August Morning | Teen Ink

August Morning MAG

By Anonymous

   It was an early August morning when I watched the shoreline fade away in the darkness. The sun had just begun to rise. It barely peeked over the ocean. It illuminated the water with the most beautiful colors. The warm ocean mist sprayed my face. As we traveled further and further out in the blue ocean, the aquatic life was tremendously abundant. After two hours of traveling, the Lady Lyen began to throttle down.

It was the most amazing feeling, as if entering another world. No other people were in sight except those of us on the boat. In every direction I saw nothing but the most crystal clear water I had ever dreamed of. While I was looking around, I caught a glimpse of an extraordinary sight: a giant Monterey leapt into the air. It was probably the size of an average living room. While I was admiring the wildlife, my dad and uncle set out fishing lines. For we were in search of one of the ocean's toughest fish: the mighty tuna. Tuna, mainly known as a commercial fish, is in my opinion the world's greatest sport fish, with the yellow fin the smallest and the blue fin the largest.

After the last line was set out, we sat and waited for the first strike. After trolling for almost an hour, bang! A rod bent over and the fish began to take off with our bait like a scared deer. I grabbed the rod and tightened the drag. I then moved into the dreaded fighting chair and prepared myself. This was going to be a long fight.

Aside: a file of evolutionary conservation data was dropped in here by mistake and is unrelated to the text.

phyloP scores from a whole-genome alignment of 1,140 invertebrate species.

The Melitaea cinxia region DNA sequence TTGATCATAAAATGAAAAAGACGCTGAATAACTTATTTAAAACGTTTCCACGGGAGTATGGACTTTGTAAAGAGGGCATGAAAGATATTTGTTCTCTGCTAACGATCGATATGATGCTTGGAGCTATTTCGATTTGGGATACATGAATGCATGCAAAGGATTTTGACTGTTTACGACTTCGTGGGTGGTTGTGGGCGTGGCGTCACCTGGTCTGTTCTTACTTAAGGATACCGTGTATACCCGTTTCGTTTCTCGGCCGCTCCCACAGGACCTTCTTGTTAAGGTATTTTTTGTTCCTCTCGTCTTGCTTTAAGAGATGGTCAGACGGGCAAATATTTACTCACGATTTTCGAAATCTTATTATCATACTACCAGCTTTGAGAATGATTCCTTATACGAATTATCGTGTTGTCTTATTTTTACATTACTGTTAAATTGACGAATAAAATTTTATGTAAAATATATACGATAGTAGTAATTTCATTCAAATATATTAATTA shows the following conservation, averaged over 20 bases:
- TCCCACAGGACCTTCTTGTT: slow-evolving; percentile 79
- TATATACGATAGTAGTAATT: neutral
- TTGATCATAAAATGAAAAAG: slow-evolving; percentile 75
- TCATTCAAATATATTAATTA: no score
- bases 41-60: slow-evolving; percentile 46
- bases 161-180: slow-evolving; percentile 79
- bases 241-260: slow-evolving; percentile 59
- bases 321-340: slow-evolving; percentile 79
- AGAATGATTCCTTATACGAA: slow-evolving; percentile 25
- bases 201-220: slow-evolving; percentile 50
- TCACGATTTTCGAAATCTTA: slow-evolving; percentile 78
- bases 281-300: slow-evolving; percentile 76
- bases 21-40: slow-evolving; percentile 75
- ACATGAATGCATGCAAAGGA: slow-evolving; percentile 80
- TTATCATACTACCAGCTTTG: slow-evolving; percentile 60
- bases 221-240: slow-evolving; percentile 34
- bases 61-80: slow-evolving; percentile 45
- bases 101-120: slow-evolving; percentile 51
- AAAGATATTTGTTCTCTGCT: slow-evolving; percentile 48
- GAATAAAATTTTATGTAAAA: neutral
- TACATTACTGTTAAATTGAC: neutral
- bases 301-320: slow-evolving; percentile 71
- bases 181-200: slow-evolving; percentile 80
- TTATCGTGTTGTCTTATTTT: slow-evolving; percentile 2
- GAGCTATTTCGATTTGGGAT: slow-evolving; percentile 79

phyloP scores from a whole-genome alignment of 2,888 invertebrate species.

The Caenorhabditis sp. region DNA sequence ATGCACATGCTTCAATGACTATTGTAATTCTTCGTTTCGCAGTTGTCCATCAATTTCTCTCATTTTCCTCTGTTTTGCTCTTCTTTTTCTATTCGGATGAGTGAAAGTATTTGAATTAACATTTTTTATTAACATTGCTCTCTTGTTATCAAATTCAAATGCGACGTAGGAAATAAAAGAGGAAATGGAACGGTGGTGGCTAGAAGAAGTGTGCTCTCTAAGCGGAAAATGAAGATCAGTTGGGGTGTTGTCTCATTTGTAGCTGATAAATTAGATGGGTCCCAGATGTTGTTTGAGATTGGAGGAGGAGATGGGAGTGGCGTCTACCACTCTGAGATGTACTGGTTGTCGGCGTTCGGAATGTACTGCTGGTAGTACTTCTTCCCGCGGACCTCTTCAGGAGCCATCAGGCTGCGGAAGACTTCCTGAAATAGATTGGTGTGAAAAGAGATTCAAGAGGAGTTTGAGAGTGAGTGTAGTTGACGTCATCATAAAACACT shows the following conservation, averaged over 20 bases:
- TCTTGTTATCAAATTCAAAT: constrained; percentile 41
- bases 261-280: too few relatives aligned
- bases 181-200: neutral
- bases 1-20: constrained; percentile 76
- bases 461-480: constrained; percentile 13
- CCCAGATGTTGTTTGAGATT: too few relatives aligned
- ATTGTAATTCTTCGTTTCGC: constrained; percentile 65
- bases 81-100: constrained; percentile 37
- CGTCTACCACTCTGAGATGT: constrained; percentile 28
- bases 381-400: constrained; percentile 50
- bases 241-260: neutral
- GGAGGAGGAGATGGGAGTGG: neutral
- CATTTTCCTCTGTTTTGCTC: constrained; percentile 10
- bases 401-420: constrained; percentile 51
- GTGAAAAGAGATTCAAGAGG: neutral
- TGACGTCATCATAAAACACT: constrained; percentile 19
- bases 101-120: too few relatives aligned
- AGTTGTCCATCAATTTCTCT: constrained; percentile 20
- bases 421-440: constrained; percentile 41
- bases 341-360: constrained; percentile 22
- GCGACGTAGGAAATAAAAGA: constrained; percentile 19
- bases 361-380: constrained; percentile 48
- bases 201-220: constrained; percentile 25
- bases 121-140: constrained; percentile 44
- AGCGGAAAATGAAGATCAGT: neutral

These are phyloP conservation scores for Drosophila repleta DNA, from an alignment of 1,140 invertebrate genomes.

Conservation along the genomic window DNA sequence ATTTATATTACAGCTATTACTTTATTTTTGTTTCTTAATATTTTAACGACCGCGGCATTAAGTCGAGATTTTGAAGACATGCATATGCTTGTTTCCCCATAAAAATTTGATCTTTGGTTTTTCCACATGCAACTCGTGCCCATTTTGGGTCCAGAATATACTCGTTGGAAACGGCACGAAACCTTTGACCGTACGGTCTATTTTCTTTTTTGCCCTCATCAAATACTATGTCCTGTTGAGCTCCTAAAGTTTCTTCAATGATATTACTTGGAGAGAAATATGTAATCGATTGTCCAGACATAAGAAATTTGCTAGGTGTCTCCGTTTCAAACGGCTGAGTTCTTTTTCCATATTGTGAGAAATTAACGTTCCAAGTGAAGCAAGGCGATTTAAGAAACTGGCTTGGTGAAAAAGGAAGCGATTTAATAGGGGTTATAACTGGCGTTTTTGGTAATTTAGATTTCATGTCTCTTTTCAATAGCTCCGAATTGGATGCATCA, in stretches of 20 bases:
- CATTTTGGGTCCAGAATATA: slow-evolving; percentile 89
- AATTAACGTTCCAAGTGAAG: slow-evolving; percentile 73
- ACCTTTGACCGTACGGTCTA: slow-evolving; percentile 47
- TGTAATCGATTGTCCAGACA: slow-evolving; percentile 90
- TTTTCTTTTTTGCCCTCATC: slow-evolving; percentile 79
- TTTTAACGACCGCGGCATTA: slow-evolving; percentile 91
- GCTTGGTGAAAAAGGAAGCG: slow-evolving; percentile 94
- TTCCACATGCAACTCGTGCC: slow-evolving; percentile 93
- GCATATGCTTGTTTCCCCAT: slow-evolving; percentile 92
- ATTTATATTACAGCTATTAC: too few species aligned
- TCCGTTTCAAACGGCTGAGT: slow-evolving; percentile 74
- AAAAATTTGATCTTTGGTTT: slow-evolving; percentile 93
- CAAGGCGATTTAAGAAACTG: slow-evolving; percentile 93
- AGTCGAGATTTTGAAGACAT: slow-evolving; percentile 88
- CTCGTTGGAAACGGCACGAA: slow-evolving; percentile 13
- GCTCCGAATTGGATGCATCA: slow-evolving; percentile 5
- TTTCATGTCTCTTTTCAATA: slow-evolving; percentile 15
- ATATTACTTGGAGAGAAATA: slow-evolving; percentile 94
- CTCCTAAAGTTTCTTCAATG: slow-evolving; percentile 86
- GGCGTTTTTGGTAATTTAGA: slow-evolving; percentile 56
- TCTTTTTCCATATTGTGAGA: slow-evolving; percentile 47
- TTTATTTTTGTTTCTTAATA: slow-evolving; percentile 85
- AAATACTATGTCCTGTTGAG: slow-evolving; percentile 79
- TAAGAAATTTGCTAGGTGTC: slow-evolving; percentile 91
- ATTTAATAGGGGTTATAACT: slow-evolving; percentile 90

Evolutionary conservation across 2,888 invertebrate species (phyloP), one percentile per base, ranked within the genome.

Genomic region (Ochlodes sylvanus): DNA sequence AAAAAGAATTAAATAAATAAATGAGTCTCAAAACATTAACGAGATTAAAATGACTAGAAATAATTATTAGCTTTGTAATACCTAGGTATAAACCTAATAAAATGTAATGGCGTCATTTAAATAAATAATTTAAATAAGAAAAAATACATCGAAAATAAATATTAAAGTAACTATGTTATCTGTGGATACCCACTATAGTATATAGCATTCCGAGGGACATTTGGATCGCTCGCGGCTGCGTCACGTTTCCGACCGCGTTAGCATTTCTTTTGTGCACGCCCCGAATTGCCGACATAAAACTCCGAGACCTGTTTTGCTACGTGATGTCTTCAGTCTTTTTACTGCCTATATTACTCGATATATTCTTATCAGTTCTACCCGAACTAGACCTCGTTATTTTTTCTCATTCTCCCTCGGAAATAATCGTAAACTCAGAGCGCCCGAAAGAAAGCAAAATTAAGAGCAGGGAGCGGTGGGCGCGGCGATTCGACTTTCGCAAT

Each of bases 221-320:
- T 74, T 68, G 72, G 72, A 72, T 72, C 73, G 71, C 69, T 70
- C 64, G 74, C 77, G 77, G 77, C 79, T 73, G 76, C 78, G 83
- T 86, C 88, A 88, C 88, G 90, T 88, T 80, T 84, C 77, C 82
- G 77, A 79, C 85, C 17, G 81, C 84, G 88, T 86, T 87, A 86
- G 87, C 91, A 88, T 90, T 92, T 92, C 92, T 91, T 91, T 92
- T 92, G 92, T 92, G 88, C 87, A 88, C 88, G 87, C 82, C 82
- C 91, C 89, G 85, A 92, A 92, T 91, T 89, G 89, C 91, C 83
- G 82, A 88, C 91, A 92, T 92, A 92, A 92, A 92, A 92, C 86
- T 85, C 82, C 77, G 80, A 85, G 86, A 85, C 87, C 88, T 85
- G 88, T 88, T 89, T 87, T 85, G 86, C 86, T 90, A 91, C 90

My father spotted the fish on the surface about one hundred yards out. He recognized it as a big-eye tuna and it was huge, at least two hundred pounds. That would be the biggest fish of my life. After seeing the tuna on the surface, he disappeared and started to dive. Deeper and deeper, the tuna was diving so fast the reel was smoking! Soon the tuna reached the bottom. What amazed me was that the bottom was seven hundred feet down. It was going to take a while to reel him in, but I was determined. After an hour, the tuna was about twenty feet off the back of the boat. It was not close to being over yet. There was one more obstacle we had to overcome: a shark! This eleven-foot hammerhead was trailing the tuna. My uncle was at the helm. He cranked the boat around to lose the shark. I quickly reeled fast to get the tuna next to the boat. My father grabbed the line and gaffed the tuna. I quickly set the rod down and helped my father lift up the big fish. Once he was in the boat, we all took a deep breath. This was my biggest and first tuna, and an experience I will never forget. l

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